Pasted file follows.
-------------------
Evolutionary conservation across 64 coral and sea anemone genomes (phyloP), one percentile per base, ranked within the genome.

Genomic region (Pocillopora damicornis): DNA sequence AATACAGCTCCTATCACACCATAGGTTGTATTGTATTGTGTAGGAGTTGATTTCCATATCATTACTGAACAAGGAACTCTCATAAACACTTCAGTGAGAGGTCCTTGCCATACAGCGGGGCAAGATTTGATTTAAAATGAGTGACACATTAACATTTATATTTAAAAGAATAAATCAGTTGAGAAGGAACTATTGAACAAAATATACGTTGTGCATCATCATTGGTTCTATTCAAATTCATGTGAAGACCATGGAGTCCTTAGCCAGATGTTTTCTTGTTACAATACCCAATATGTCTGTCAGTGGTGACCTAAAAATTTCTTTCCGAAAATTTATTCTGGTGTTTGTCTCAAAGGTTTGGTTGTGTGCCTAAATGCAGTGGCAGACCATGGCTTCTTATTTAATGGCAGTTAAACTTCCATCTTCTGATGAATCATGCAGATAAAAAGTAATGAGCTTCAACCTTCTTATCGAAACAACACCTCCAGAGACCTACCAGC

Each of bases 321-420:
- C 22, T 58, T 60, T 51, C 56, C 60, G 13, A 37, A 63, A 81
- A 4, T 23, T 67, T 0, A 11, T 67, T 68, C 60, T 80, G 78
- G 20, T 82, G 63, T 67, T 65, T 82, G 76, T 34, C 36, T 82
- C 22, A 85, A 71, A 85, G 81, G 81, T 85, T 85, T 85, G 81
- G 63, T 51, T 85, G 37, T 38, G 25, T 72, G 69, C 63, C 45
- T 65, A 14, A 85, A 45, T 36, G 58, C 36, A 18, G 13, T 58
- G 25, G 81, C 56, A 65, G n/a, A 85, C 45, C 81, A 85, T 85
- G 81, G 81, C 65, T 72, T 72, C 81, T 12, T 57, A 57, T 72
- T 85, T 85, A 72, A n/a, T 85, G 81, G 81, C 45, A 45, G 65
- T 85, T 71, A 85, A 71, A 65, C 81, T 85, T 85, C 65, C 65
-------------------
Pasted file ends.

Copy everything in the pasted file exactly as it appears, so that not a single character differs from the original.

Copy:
Evolutionary conservation across 64 coral and sea anemone genomes (phyloP), one percentile per base, ranked within the genome.

Genomic region (Pocillopora damicornis): DNA sequence AATACAGCTCCTATCACACCATAGGTTGTATTGTATTGTGTAGGAGTTGATTTCCATATCATTACTGAACAAGGAACTCTCATAAACACTTCAGTGAGAGGTCCTTGCCATACAGCGGGGCAAGATTTGATTTAAAATGAGTGACACATTAACATTTATATTTAAAAGAATAAATCAGTTGAGAAGGAACTATTGAACAAAATATACGTTGTGCATCATCATTGGTTCTATTCAAATTCATGTGAAGACCATGGAGTCCTTAGCCAGATGTTTTCTTGTTACAATACCCAATATGTCTGTCAGTGGTGACCTAAAAATTTCTTTCCGAAAATTTATTCTGGTGTTTGTCTCAAAGGTTTGGTTGTGTGCCTAAATGCAGTGGCAGACCATGGCTTCTTATTTAATGGCAGTTAAACTTCCATCTTCTGATGAATCATGCAGATAAAAAGTAATGAGCTTCAACCTTCTTATCGAAACAACACCTCCAGAGACCTACCAGC

Each of bases 321-420:
- C 22, T 58, T 60, T 51, C 56, C 60, G 13, A 37, A 63, A 81
- A 4, T 23, T 67, T 0, A 11, T 67, T 68, C 60, T 80, G 78
- G 20, T 82, G 63, T 67, T 65, T 82, G 76, T 34, C 36, T 82
- C 22, A 85, A 71, A 85, G 81, G 81, T 85, T 85, T 85, G 81
- G 63, T 51, T 85, G 37, T 38, G 25, T 72, G 69, C 63, C 45
- T 65, A 14, A 85, A 45, T 36, G 58, C 36, A 18, G 13, T 58
- G 25, G 81, C 56, A 65, G n/a, A 85, C 45, C 81, A 85, T 85
- G 81, G 81, C 65, T 72, T 72, C 81, T 12, T 57, A 57, T 72
- T 85, T 85, A 72, A n/a, T 85, G 81, G 81, C 45, A 45, G 65
- T 85, T 71, A 85, A 71, A 65, C 81, T 85, T 85, C 65, C 65